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  • In the train of Quintana he witnessed at Bologna the double coronation of Charles in February 1530, visited Augsburg, and perhaps saw Luther at Coburg.
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  • The two survivors then founded separate jurisdictions at Weimar and Coburg, though arrangements were made to exchange territories every three years.
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  • By 1638 Weimar had absorbed both Coburg and Eisenach; Altenburg remained till 1672.
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  • Saxe-Gotha was even more subdivided; and the climax was reached about 1680, when Gotha, Coburg, Meiningen, Romhild, Eisenberg, Hildburghausen and Saalfeld were each the capital of a duchy.
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  • The duke of Hildburghausen gave up his lands entirely for Altenburg and became duke of Saxe-Altenburg; the duke of Coburg exchanged Saalfeld for Gotha and became duke of Saxe-Coburg-Gotha; and the duke of Saxe-Meiningen received Hildburghausen, Saalfeld and some other territories, and added Hildburghausen to his title.
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  • Louise Lehzen, a native of Coburg, had come to England as governess to the Princess Fecdore of Leiningen, the duchess of Kent's daughter 1 The question of her name, as that of one who was to be queen,.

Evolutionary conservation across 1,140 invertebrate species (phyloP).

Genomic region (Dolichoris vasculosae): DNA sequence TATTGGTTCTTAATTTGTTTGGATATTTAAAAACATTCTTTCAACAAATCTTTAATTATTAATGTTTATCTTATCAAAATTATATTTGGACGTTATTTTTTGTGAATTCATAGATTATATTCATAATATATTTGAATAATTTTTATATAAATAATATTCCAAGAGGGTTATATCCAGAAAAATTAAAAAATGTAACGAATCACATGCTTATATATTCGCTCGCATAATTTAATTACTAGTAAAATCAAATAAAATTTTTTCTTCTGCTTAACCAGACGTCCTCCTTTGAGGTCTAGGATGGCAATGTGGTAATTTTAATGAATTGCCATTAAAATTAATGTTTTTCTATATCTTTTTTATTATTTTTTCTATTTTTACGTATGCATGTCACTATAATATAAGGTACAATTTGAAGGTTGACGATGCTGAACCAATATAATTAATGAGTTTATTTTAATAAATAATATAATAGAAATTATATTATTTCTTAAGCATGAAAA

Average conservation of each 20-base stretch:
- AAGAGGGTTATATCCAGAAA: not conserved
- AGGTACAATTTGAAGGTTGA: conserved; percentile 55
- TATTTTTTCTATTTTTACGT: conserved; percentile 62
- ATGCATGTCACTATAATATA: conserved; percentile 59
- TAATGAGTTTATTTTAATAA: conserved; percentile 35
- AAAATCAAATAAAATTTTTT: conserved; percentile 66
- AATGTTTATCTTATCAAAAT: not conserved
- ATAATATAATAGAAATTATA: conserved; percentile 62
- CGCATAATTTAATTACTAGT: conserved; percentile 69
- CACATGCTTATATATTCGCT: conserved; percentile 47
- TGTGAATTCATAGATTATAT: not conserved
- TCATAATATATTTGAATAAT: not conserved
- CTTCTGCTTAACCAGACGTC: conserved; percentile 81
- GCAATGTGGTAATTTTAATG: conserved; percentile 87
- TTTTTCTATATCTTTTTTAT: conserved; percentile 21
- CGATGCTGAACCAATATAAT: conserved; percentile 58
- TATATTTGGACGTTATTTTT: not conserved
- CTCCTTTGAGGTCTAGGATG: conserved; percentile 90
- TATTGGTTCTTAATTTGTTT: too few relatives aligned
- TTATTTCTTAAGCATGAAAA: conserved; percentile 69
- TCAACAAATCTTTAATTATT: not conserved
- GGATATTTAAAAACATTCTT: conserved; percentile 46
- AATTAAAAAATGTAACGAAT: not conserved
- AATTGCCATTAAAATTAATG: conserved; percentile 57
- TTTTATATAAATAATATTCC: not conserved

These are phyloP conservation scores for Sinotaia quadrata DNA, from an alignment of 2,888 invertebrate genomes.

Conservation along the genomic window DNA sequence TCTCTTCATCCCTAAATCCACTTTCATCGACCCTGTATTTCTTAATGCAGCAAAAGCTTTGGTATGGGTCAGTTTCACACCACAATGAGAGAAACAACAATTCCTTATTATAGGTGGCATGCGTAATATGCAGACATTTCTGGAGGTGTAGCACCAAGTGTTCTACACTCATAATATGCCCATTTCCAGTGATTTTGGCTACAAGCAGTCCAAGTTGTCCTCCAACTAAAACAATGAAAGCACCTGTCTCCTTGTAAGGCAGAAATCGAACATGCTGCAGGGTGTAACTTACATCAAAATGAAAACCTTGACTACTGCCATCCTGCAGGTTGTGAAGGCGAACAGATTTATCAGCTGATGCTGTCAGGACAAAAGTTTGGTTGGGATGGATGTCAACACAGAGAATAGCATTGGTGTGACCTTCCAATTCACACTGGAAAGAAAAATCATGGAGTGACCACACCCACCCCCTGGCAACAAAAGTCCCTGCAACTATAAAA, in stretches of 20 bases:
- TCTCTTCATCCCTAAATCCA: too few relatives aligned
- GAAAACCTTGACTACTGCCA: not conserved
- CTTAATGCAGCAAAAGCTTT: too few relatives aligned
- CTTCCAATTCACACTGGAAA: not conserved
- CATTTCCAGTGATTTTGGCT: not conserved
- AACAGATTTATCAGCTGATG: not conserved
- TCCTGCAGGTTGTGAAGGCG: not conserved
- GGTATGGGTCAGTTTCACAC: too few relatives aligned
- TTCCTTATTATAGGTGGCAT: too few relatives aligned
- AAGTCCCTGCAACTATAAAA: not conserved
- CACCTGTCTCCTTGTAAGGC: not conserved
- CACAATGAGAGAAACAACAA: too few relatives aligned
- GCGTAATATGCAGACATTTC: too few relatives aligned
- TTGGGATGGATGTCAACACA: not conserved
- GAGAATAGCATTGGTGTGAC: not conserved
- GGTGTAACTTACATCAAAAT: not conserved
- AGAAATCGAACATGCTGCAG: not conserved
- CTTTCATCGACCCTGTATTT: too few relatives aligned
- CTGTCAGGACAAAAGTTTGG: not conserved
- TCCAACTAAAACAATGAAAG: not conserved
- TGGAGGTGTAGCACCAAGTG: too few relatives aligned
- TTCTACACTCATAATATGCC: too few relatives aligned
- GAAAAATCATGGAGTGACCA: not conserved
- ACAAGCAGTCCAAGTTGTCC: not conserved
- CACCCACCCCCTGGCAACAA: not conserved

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  • In 1894 the queen stayed for some weeks at Florence, and on her return she stopped at Coburg to witness the marriage between two of her grandchildren, the grand duke of Hesse and the Princess Victoria Melita of Coburg.
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  • In 1899 her grandson, the hereditary prince of Coburg, had succumbed to phthisis, and in 1900 his father, the duke of Coburg, the queen's second son, previously known as the duke of Edinburgh, also died (July 30).
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  • Numerous small suburbs fill the space between the two circles, the chief being Northcote, Preston, Camberwell, Toorak, Caulfield, Elsternwick and Coburg.
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  • Coburg is a place of considerable industry, the chief branches of the latter being brewing, manufactures of machinery, colours and porcelain, iron-founding and saw-milling; and there is an important trade in the cattle reared in the neighbourhood.